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Why do people share stuff on social media?

social media

My best friend is a psychologist – I met her when I was 18 and have been alongside her through her A Levels all the way through to being a Highly Specialised Clinical Psychologist. Instead of going to my university to do my degree, I’d often visit her in for weeks on end at her university. While she was out at lectures, I’d have nothing else to do other than read her psychology books (this was the early 1990s when we had no internet remember). Those books taught me a lot.

Let’s look at the reasons why people share content on social media:

– They connect with what’s been written and want to share it with their friends.
– They want people to see things from their point of view.
– They want to look cool and ‘with it’. I call them sheep – they feel that they have to share something because everyone else is. Think ‘Ice Bucket Challenge’ and you’ll get the idea.
– They think that by sharing something, they will encounter good luck (or avoid bad luck). Annoying.
– Someone famous has died. Don’t ask me why, but people love sharing news like this. If anyone out there wants to set up a blog with all the latest celebrity deaths on it, I’m sure it’d do very well indeed.

Let’s look at this in more detail with an example of one of my viral posts.

One of my first posts on WalesOnCraic was a list of ‘Places to Visit In Barry’. Barry is a small seaside town in South Wales – that’s where I’m from so I know the place pretty well. I didn’t publish the post willy-nilly. I posted this post knowing that my target audience (the people of Barry) would love it and CONNECT with it. It’s like seeing your hometown on TV. I knew that once a person from Barry had read it, they’d want to share it with their friends from Barry so that they make another connection. I figured that if Barry has a population of 40,000 people, a good percentage of them would want to share it. And they did. I can almost hear them saying ‘Ha! Look at this!’ Even the local newspaper, The Barry and District News picked up on it – fame at last!

A month later, I posted a fictional story about a lad from Prestatyn (a North Wales town) who attended a Hallowe’en party dressed as Wolverine (a topical post as it was Hallowe’en). The story was that he tried to scratch his arse, forgetting he had blades for fingers, and chopped his todger off. So what do the people of Prestatyn do? They share it. I even had people commenting with ‘it could only happen in Prestatyn’ (except the only place it happened was in my head). People like to think that their perceived group are ‘mad’ or different in some way but ultimately, we are all the same. You need to appeal to these people who think that they are somehow different from the rest. It was one of these kind of posts that made me realise that my site was about to become a ‘monster’.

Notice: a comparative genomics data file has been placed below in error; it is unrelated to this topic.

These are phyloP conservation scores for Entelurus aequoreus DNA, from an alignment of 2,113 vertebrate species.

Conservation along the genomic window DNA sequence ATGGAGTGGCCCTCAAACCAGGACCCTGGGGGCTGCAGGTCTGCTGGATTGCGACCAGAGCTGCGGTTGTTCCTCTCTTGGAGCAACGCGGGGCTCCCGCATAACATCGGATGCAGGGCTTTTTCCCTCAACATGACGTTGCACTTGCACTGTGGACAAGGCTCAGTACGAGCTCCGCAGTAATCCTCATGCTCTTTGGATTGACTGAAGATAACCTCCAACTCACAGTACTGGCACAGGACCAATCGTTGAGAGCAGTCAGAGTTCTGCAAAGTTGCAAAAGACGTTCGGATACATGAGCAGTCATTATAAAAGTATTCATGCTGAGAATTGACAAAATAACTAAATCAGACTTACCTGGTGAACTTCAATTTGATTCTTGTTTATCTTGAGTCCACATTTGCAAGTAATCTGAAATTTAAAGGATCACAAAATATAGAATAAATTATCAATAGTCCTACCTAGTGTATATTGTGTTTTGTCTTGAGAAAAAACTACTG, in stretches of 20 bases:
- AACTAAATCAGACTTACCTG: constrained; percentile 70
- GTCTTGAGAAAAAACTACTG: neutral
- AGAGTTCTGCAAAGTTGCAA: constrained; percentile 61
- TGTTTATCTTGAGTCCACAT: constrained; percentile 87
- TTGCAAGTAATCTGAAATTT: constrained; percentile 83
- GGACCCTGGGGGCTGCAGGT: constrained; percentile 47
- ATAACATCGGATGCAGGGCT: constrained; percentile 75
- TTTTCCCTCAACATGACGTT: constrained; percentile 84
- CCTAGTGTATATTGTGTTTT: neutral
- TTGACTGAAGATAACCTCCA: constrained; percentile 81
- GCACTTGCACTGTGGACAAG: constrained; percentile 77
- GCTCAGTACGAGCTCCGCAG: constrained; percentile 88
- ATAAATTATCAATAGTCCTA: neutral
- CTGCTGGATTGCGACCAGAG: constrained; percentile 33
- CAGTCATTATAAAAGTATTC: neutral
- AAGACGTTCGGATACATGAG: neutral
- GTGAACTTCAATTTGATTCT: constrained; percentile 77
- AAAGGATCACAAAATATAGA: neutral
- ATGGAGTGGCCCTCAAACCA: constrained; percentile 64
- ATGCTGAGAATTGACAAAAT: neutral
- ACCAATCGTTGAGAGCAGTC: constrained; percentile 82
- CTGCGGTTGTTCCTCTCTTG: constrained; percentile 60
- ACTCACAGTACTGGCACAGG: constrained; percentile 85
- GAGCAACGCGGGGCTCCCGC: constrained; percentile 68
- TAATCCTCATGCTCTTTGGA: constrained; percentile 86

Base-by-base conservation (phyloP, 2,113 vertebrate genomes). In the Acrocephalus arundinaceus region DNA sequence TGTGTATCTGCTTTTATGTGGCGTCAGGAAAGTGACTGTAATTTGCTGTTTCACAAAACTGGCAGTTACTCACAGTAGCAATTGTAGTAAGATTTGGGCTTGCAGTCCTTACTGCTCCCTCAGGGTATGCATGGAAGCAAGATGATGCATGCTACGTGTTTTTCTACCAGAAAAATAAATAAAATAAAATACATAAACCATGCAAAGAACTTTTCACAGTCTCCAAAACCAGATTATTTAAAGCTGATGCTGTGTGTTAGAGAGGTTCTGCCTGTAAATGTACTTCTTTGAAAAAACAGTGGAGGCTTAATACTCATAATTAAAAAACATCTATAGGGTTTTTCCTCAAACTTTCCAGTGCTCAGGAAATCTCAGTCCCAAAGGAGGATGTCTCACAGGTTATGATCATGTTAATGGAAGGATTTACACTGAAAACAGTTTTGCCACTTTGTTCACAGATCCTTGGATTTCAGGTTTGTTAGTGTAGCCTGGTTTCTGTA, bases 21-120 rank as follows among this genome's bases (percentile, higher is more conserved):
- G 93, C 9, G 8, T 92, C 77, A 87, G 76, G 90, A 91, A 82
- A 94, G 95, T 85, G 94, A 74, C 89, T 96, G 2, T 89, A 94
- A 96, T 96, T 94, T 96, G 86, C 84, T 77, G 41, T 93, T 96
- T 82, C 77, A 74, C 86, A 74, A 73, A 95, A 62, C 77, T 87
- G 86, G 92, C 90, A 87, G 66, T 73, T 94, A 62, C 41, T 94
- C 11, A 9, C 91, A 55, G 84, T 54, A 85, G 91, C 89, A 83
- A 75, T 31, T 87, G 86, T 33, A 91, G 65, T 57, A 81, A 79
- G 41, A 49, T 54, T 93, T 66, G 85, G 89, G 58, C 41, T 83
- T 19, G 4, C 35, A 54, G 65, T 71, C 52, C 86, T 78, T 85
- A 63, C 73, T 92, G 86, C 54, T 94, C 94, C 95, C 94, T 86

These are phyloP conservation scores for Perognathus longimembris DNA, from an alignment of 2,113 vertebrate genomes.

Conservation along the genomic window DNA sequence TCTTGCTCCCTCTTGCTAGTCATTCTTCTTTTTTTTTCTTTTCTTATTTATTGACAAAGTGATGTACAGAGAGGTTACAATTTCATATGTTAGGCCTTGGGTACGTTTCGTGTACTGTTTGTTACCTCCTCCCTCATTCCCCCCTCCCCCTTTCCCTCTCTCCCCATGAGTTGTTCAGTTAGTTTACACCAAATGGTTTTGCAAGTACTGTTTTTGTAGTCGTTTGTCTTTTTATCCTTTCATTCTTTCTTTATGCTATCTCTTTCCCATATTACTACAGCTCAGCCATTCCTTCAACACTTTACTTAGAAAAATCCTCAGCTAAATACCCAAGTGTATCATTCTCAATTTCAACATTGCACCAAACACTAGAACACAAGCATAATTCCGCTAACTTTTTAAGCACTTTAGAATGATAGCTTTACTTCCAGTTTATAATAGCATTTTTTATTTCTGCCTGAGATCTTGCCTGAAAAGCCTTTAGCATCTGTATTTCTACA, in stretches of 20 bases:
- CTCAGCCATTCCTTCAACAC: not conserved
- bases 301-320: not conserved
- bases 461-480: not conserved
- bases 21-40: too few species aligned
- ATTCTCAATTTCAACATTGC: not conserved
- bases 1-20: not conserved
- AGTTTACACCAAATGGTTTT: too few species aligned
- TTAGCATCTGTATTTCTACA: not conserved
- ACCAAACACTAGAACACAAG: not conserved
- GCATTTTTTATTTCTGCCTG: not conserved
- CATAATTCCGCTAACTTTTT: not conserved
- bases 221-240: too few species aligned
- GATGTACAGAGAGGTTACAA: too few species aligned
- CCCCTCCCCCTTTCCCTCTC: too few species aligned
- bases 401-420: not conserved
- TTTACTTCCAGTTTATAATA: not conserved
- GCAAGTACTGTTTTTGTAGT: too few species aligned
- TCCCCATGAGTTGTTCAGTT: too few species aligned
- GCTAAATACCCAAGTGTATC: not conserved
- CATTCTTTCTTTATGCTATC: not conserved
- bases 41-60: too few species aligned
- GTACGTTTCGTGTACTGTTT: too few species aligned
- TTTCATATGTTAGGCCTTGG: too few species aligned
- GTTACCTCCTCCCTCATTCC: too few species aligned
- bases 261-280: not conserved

Here’s another example that shows a SHARED EXPERIENCE combined with a TOPICAL POST.

In February 2015, Wales played England at the Millennium Stadium (back to the rugby again I’m sorry). Of course, Wales lost and I, in my mostly drunk state, posted a short story about Wales ‘deliberately losing to England to make England think that we were crap ahead of the World Cup so that they wouldn’t bother training hard’. The two teams would meet again a few months later. I published the post within minutes of the game finishing and within an hour, the post had been shared over 40,000 times on Facebook. By who? Welsh people who were still hurting from the loss and wanting some kind of laugh. People like me, who were drunk and were ‘trigger happy’ with their Share button. The servers went into meltdown after about 90 minutes before my site went down. I earned £100 off that one post alone and had my servers held out, Lord knows how much I could have earned. If your blog starts reaching these kinds of moments, you will need to look at getting yourself a dedicated or virtual server. Speak to your host if this happens. They’ll be more than happy to help you out and relieve you of a few hundred quid.

I had to upgrade my dedicated server to handle the traffic because the site was not working whenever anything went viral. I couldn’t even log in! My good friend Howard said that he had never seen anything like it. The boys and girls at Pinnacle Internet Marketing, Cardiff did all the technical work of moving the website to my new server and that’s where the site remains to this day. You should be able to find a good local company who can help you with this if you need it. A dedicated server will cost you but if you are drawing in those kinds of stats on a regular basis, you will seriously need to consider it. It’s a good investment as you can provide a stable blog that people will be happy to use and recommend to their friends. It will also serve to earn you some income. Once you’ve recouped your costs, the rest of pure profit.

I always remember my first ever boss telling me that you have to invest to get money back. For years, I was a tightwad and always tried to do things on the cheap. It does ultimately show – there is no such thing as a free lunch and you do get what you pay for in this world.

Taken from my book How My Blog Got 1 Million Visits in 7 Months available to download here

how my blog 300

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